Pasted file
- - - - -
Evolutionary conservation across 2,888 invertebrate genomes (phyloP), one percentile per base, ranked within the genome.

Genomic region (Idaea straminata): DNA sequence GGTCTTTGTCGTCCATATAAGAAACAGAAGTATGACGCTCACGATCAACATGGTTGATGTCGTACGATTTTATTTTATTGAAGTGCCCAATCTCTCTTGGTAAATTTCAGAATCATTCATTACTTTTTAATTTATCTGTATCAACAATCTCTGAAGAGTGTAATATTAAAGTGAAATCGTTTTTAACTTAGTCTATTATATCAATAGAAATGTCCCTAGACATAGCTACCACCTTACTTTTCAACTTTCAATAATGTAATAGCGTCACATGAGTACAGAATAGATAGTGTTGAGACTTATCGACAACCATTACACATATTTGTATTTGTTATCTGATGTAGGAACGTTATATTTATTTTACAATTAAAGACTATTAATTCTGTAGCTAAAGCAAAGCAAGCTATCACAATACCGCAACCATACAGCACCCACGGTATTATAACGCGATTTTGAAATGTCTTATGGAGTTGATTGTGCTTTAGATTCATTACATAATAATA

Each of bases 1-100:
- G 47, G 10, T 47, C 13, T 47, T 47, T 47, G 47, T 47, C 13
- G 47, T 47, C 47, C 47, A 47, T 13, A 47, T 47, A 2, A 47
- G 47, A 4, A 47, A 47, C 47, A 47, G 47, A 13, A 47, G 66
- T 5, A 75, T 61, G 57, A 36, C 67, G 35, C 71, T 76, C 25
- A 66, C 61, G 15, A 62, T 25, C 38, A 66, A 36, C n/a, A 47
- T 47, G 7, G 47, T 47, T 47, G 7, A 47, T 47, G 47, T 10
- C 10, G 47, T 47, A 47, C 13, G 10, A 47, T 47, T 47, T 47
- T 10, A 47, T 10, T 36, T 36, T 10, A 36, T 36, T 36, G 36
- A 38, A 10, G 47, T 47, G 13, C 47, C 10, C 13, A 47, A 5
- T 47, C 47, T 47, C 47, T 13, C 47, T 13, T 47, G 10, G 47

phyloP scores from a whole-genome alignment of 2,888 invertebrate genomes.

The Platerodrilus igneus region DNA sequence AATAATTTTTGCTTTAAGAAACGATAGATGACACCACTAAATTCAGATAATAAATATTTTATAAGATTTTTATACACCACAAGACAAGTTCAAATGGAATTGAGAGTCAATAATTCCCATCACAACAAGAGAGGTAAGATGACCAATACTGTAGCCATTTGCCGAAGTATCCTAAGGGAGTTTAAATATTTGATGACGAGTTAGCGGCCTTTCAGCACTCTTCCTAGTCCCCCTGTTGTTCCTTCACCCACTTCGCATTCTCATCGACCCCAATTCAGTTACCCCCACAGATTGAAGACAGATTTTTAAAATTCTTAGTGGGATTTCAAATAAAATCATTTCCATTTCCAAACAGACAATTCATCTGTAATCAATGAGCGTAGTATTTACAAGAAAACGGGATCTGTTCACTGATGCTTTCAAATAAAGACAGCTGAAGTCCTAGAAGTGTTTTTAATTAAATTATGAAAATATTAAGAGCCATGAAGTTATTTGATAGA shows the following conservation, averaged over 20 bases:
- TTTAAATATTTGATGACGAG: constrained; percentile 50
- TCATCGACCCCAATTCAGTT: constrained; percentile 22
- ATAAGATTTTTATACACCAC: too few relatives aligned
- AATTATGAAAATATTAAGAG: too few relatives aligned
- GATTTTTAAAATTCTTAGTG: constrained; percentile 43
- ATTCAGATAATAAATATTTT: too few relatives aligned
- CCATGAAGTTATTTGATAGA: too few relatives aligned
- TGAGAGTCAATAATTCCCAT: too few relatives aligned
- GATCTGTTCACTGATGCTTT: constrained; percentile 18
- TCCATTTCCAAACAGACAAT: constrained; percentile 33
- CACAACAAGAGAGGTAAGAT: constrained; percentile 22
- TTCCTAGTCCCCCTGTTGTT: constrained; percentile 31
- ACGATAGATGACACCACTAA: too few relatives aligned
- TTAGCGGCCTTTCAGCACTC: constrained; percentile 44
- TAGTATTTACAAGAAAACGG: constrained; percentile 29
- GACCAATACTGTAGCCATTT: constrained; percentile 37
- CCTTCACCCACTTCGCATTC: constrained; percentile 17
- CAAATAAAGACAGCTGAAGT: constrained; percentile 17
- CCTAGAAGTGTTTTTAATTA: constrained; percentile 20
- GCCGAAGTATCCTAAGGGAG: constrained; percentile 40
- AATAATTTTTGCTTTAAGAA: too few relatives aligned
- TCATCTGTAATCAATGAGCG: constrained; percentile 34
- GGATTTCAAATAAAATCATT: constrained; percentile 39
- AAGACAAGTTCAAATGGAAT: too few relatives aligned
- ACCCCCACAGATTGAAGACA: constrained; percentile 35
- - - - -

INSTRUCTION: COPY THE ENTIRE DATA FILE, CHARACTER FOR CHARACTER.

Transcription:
Evolutionary conservation across 2,888 invertebrate genomes (phyloP), one percentile per base, ranked within the genome.

Genomic region (Idaea straminata): DNA sequence GGTCTTTGTCGTCCATATAAGAAACAGAAGTATGACGCTCACGATCAACATGGTTGATGTCGTACGATTTTATTTTATTGAAGTGCCCAATCTCTCTTGGTAAATTTCAGAATCATTCATTACTTTTTAATTTATCTGTATCAACAATCTCTGAAGAGTGTAATATTAAAGTGAAATCGTTTTTAACTTAGTCTATTATATCAATAGAAATGTCCCTAGACATAGCTACCACCTTACTTTTCAACTTTCAATAATGTAATAGCGTCACATGAGTACAGAATAGATAGTGTTGAGACTTATCGACAACCATTACACATATTTGTATTTGTTATCTGATGTAGGAACGTTATATTTATTTTACAATTAAAGACTATTAATTCTGTAGCTAAAGCAAAGCAAGCTATCACAATACCGCAACCATACAGCACCCACGGTATTATAACGCGATTTTGAAATGTCTTATGGAGTTGATTGTGCTTTAGATTCATTACATAATAATA

Each of bases 1-100:
- G 47, G 10, T 47, C 13, T 47, T 47, T 47, G 47, T 47, C 13
- G 47, T 47, C 47, C 47, A 47, T 13, A 47, T 47, A 2, A 47
- G 47, A 4, A 47, A 47, C 47, A 47, G 47, A 13, A 47, G 66
- T 5, A 75, T 61, G 57, A 36, C 67, G 35, C 71, T 76, C 25
- A 66, C 61, G 15, A 62, T 25, C 38, A 66, A 36, C n/a, A 47
- T 47, G 7, G 47, T 47, T 47, G 7, A 47, T 47, G 47, T 10
- C 10, G 47, T 47, A 47, C 13, G 10, A 47, T 47, T 47, T 47
- T 10, A 47, T 10, T 36, T 36, T 10, A 36, T 36, T 36, G 36
- A 38, A 10, G 47, T 47, G 13, C 47, C 10, C 13, A 47, A 5
- T 47, C 47, T 47, C 47, T 13, C 47, T 13, T 47, G 10, G 47

phyloP scores from a whole-genome alignment of 2,888 invertebrate genomes.

The Platerodrilus igneus region DNA sequence AATAATTTTTGCTTTAAGAAACGATAGATGACACCACTAAATTCAGATAATAAATATTTTATAAGATTTTTATACACCACAAGACAAGTTCAAATGGAATTGAGAGTCAATAATTCCCATCACAACAAGAGAGGTAAGATGACCAATACTGTAGCCATTTGCCGAAGTATCCTAAGGGAGTTTAAATATTTGATGACGAGTTAGCGGCCTTTCAGCACTCTTCCTAGTCCCCCTGTTGTTCCTTCACCCACTTCGCATTCTCATCGACCCCAATTCAGTTACCCCCACAGATTGAAGACAGATTTTTAAAATTCTTAGTGGGATTTCAAATAAAATCATTTCCATTTCCAAACAGACAATTCATCTGTAATCAATGAGCGTAGTATTTACAAGAAAACGGGATCTGTTCACTGATGCTTTCAAATAAAGACAGCTGAAGTCCTAGAAGTGTTTTTAATTAAATTATGAAAATATTAAGAGCCATGAAGTTATTTGATAGA shows the following conservation, averaged over 20 bases:
- TTTAAATATTTGATGACGAG: constrained; percentile 50
- TCATCGACCCCAATTCAGTT: constrained; percentile 22
- ATAAGATTTTTATACACCAC: too few relatives aligned
- AATTATGAAAATATTAAGAG: too few relatives aligned
- GATTTTTAAAATTCTTAGTG: constrained; percentile 43
- ATTCAGATAATAAATATTTT: too few relatives aligned
- CCATGAAGTTATTTGATAGA: too few relatives aligned
- TGAGAGTCAATAATTCCCAT: too few relatives aligned
- GATCTGTTCACTGATGCTTT: constrained; percentile 18
- TCCATTTCCAAACAGACAAT: constrained; percentile 33
- CACAACAAGAGAGGTAAGAT: constrained; percentile 22
- TTCCTAGTCCCCCTGTTGTT: constrained; percentile 31
- ACGATAGATGACACCACTAA: too few relatives aligned
- TTAGCGGCCTTTCAGCACTC: constrained; percentile 44
- TAGTATTTACAAGAAAACGG: constrained; percentile 29
- GACCAATACTGTAGCCATTT: constrained; percentile 37
- CCTTCACCCACTTCGCATTC: constrained; percentile 17
- CAAATAAAGACAGCTGAAGT: constrained; percentile 17
- CCTAGAAGTGTTTTTAATTA: constrained; percentile 20
- GCCGAAGTATCCTAAGGGAG: constrained; percentile 40
- AATAATTTTTGCTTTAAGAA: too few relatives aligned
- TCATCTGTAATCAATGAGCG: constrained; percentile 34
- GGATTTCAAATAAAATCATT: constrained; percentile 39
- AAGACAAGTTCAAATGGAAT: too few relatives aligned
- ACCCCCACAGATTGAAGACA: constrained; percentile 35